Robert Bacher: I presented this [the discovery of the neutron] in the seminar and there were a good many questions. Some people were skeptical. I convinced Ed Condon almost immediately. In fact, within the week we had written a note together on the spin of the neutron because you could work it out. This part of it fit into the things of nuclear spins, hyperfine structure, nuclear moments, and so on. A good many other people came around to it. I think more than half the people were convinced at that time.
J. Robert Oppenheimer
Owen Gingerich: This is an interview between Owen Gingerich and Robert Wilson. You use your middle initial. It’s Robert R.?
Robert Wilson: Yes, usually.
Gingerich: Robert R. Wilson, who is a builder of high energy accelerators and who was one of the physicists at Los Alamos. We are speaking today in Philadelphia, where we both happen to be for the American Philosophical Society. It’s April 22. No, it’s Shakespeare’s birthday. It’s April 23. That’s the documentation for the day.
[Many thanks to Thomas Scanlan for recording and donating this interview to the Atomic Heritage Foundation.]
Thomas Scanlan: —Is part of an interview, which I held with Professor Marvin Wilkening at his home on Socorro, New Mexico on July 15, 1995.
Now, I was reading that you had worked at four different places associated with the Manhattan Project.
Marvin Wilkening: That’s right.
Scanlan: Was your first work with [Enrico] Fermi at Chicago?
Cindy Kelly: Okay, I am Cindy Kelly, Atomic Heritage Foundation. It’s August 9, 2016 and we are in Berkeley, California. I have with me Esther Floth. Our first question I want to ask is for her to tell us your name and to spell it.
Esther Floth: My name is Esther Marie Green Floth. It’s E-S-T-H-E-R; last name F as in “friendly,” L-O-T-H.
Kelly: Great. Esther, tell us something about your beginnings. When were you born and where were you born, and something about your childhood.
Owen Gingerich: Professor Roy Glauber is a physicist, a physicist who had an early start in physics because when he was still an undergraduate at Harvard, it was during World War II. A mysterious caller knocked on his dormitory door, and asked him if he would want to participate in some unspecified kind of scientific war work. He ended up going to Los Alamos as one of the youngest scientists in that scientific community working to make the atomic bomb. Of course there in Los Alamos, Robert Oppenheimer was the director.
Lee DuBridge: So, yeah, we thought it was an exciting time to have the AEC [Atomic Energy Commission]. We knew, of course, that they were going ahead with the weapon development, but also they were going to support Brookhaven and other research centers around the country. So, no, I think those of us who were not imminently in the Manhattan District, but aware of it, were quite excited about getting in and finding out more about really what was going on and what the new possibilities were, both in physics and in weapon technology.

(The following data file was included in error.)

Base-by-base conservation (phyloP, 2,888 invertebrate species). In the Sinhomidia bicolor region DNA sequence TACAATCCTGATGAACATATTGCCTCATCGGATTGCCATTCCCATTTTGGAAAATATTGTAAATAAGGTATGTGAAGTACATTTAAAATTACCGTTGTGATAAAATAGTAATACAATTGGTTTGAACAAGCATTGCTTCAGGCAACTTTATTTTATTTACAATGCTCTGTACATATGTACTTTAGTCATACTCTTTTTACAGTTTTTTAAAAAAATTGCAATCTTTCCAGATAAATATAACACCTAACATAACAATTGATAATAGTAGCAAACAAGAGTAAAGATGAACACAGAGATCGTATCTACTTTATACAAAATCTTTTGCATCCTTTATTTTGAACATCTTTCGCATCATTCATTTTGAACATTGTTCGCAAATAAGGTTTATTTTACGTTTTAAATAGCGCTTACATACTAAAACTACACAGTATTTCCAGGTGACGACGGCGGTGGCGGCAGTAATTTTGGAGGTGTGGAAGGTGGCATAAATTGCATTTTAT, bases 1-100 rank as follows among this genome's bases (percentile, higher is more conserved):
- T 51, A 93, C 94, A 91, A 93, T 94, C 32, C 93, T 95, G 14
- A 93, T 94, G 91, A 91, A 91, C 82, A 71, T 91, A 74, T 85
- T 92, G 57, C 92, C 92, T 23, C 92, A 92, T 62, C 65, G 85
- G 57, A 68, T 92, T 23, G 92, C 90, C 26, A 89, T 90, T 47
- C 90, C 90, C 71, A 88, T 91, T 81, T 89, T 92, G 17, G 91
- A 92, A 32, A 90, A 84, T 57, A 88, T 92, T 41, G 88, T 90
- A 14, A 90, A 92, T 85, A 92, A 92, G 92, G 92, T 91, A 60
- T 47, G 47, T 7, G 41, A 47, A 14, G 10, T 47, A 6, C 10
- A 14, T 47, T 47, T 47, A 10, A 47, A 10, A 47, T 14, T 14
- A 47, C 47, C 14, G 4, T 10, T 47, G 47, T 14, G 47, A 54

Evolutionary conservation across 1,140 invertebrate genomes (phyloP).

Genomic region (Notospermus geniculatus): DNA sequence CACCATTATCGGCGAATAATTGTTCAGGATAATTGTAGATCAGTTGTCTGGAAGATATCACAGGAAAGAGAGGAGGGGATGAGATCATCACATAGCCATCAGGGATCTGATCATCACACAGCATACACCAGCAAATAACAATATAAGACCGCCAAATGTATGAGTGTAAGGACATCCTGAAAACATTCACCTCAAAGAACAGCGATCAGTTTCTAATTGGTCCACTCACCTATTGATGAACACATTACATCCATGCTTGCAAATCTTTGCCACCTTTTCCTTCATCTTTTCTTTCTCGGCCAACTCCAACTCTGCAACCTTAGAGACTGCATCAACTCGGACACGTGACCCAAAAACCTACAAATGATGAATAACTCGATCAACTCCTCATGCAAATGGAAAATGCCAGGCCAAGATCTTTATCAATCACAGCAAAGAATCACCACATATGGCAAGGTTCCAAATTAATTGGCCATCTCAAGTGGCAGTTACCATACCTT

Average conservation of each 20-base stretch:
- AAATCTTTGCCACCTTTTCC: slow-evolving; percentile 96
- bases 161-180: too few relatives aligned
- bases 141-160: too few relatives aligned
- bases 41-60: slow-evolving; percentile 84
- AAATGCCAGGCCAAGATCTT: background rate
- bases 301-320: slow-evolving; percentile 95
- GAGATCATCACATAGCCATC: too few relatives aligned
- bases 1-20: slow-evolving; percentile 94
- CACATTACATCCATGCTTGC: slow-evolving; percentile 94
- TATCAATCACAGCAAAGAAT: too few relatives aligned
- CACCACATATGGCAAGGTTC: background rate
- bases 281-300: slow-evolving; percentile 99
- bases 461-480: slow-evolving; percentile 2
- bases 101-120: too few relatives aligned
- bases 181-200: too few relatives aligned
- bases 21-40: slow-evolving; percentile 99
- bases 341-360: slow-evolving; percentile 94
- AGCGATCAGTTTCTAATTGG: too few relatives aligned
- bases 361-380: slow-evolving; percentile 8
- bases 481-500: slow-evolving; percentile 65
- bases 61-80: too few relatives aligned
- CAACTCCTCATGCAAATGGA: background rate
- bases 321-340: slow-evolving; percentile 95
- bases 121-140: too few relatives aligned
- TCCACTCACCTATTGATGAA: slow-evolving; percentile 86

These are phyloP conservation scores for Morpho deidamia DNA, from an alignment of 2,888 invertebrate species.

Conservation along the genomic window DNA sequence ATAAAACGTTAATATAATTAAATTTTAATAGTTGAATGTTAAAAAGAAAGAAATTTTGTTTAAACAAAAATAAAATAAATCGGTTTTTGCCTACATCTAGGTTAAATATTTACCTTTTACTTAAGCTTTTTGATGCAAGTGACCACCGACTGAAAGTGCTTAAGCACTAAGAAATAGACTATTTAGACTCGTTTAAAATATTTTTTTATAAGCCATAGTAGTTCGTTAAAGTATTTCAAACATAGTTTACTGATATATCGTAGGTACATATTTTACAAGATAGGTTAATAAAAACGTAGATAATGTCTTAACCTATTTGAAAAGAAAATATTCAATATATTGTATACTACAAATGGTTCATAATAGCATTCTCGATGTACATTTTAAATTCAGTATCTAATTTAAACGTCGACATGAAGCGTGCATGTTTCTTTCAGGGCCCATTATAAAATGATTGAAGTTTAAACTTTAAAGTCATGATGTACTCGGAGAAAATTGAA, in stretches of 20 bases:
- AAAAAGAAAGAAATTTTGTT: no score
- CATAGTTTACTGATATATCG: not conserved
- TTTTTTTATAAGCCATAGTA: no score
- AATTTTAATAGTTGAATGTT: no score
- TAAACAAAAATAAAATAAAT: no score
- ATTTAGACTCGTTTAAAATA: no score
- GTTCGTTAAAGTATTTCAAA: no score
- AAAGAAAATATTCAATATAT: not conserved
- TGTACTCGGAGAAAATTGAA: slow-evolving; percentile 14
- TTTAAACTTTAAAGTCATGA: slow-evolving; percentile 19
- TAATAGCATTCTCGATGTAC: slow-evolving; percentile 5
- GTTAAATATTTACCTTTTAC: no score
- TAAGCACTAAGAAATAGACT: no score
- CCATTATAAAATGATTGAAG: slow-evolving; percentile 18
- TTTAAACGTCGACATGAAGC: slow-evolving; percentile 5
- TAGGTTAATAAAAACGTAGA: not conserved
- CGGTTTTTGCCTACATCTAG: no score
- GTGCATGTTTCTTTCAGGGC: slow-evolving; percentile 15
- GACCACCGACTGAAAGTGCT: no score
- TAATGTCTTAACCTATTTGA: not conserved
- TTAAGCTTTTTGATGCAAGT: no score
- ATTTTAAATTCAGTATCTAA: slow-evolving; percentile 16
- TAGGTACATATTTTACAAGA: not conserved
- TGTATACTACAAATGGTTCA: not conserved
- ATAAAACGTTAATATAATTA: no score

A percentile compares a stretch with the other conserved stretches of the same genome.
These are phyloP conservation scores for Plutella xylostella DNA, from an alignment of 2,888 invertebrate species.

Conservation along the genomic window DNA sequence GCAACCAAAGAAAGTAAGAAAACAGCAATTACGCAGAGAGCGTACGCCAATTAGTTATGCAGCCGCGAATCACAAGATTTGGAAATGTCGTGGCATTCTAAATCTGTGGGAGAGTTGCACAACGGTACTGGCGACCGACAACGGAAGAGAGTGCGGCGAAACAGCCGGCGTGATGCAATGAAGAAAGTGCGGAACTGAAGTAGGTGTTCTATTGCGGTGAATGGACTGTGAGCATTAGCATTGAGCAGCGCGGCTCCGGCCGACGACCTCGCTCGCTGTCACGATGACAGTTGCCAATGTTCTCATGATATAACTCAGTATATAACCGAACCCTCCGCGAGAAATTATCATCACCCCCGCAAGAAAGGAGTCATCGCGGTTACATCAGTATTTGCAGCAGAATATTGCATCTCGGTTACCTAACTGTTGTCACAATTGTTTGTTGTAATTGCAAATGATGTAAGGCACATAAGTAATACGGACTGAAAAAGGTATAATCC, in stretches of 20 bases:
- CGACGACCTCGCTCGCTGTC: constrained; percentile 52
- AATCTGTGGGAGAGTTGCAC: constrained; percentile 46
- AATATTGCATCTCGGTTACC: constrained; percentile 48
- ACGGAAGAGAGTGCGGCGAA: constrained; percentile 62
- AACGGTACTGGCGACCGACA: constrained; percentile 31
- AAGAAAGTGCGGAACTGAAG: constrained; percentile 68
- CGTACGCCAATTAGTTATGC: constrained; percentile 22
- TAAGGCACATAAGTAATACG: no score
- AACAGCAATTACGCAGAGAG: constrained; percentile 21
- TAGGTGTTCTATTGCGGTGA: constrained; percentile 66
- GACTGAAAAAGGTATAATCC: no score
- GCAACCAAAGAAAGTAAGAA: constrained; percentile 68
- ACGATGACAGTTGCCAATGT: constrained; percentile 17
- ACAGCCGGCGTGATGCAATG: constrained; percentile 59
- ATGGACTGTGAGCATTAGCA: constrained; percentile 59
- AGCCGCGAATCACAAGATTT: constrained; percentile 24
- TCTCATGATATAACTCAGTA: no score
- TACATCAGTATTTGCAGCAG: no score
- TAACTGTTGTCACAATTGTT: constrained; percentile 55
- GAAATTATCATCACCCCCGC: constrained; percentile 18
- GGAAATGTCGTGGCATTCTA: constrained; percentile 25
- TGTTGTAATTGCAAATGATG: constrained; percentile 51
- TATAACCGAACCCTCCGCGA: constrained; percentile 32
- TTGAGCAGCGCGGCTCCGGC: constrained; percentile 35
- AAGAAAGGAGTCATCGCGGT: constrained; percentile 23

Martin Sherwin: Okay, this is the middle of an interview with Norris Bradbury.
Norris Bradbury: The fact that I wasn’t particularly involved in these discussions, of the type which the Federation of Atomic Scientists started—they started here, of course. I suppose I was committed to running a laboratory and trying to get people to stay here, while I was not uncommitted to international control of nuclear weapons, for heaven’s sakes. No one could be.
Louis Hempelmann: He [J. Robert Oppenheimer] just told me what the situation was. He did not ask me, which is the same thing when he got sick because I was in the radiology department here and I knew something about it. He would call me up, tell me what he had done, and then say “What do you think of it?” By that time, the only thing I could say was, “That was fine.”
Martin Sherwin: Was there a lot of effort to trying to figure out the psychology that the people who were sitting in judgement [at J. Robert Oppenheimer’s security hearing] would have? That “They will probably be thinking this, so therefore we should do that?” Do you recall any of that?
Verna Hobson: No. I remember that after the first—they came back, I suppose, the weekend in the middle of the hearings. I think they had a few days, and then they came back, and then they went to Washington again for the rest of it.
Jean Bacher: Ruth Valentine said, “I shall take Ruth [Tolman]’s desk.” She always saved letters. She had marvelous long letters from Robert, you know, especially at the time of the hearings. I knew they were just terribly close and shared a great deal. On the drawer of the desk, she’d said, “Destroy these.”
Martin Sherwin: You saw it happen?
Bacher: I didn’t see her burn it, because at that time we still burned and they just threw them out in the burner in the back yard.